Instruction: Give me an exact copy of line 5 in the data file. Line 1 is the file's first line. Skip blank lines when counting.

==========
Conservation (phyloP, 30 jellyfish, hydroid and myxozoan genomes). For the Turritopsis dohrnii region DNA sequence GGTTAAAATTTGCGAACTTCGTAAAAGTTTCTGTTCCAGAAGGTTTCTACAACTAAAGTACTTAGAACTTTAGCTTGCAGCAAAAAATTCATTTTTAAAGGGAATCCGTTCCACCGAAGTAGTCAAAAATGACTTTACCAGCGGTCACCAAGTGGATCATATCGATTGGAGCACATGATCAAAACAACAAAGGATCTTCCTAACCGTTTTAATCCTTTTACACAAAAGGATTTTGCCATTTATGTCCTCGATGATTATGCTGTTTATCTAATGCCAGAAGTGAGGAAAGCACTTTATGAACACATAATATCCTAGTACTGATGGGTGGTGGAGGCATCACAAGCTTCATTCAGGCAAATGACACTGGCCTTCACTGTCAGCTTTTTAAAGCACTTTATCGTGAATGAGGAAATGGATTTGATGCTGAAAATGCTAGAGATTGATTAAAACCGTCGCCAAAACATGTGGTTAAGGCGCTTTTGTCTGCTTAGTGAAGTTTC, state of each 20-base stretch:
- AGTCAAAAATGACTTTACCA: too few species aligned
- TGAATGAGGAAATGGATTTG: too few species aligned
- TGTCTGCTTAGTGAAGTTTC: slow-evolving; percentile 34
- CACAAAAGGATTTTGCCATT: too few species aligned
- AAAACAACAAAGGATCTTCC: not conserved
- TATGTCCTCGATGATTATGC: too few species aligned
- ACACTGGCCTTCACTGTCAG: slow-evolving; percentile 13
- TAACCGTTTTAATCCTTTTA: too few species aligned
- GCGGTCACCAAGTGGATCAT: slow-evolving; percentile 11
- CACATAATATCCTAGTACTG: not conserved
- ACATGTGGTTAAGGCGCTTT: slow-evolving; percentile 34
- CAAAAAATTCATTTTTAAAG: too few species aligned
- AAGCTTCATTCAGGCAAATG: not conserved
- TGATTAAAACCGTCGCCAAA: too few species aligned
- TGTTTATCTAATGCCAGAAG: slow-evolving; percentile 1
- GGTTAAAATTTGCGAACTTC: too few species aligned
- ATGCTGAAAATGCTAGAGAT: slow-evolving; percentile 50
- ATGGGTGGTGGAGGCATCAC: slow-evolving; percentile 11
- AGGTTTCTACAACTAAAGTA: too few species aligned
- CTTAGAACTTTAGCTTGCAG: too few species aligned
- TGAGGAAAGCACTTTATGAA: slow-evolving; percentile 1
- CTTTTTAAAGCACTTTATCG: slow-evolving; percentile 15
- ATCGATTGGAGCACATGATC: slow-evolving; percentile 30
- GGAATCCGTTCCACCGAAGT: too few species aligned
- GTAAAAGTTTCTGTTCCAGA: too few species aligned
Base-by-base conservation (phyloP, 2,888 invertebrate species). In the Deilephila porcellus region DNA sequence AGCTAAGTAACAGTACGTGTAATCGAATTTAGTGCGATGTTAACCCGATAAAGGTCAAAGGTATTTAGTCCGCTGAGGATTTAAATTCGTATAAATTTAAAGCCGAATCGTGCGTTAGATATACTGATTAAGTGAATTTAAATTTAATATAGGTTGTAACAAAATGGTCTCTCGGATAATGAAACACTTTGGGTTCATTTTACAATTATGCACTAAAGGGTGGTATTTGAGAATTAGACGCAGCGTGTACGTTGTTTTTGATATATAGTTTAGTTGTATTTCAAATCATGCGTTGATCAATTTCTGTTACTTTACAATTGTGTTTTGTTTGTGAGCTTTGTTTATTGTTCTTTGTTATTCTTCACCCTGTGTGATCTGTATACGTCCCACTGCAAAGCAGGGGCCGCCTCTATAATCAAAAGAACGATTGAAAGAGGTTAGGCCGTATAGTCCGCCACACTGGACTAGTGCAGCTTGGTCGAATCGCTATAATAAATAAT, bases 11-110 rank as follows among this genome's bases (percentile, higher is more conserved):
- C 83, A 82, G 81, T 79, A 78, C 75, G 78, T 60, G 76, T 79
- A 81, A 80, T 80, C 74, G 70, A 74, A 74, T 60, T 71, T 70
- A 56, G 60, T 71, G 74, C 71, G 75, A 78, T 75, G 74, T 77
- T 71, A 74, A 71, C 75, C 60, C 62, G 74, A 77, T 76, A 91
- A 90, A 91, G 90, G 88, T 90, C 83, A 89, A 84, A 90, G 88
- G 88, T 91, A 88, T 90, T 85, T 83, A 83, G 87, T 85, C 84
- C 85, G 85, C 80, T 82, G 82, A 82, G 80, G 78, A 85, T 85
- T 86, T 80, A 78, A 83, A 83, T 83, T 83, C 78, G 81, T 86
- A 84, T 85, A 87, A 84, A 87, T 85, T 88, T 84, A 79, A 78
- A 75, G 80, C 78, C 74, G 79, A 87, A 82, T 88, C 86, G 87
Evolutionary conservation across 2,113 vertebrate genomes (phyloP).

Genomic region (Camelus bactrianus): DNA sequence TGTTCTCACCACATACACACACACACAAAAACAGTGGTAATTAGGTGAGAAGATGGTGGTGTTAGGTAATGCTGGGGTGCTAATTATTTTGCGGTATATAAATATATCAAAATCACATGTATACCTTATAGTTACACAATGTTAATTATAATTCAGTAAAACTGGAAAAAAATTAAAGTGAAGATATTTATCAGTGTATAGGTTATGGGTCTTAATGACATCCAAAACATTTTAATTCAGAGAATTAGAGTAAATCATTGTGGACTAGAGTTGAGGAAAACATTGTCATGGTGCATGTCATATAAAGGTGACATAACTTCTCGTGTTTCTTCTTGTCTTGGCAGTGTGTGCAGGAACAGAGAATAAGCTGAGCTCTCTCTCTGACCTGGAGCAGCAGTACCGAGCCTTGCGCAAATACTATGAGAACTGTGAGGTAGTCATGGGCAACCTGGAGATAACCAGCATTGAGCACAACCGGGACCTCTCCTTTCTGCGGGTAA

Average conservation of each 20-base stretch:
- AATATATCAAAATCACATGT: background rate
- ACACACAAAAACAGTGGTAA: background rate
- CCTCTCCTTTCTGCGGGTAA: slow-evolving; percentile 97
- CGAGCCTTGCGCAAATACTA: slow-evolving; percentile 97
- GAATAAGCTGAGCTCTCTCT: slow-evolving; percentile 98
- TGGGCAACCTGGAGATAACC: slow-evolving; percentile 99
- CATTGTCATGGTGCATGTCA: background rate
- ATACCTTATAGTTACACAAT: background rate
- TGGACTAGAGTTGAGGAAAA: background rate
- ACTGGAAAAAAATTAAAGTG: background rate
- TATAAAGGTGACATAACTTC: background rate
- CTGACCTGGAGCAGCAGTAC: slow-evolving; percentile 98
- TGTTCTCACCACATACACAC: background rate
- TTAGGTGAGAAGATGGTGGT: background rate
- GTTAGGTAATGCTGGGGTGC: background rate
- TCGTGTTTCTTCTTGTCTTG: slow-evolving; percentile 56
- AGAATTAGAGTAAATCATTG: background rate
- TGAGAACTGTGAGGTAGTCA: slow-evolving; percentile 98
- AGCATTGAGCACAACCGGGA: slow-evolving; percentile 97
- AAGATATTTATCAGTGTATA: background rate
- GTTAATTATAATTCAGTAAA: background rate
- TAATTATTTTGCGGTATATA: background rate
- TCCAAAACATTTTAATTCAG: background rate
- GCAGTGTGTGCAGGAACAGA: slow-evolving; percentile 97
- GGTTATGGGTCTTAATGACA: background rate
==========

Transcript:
- CACAAAAGGATTTTGCCATT: too few species aligned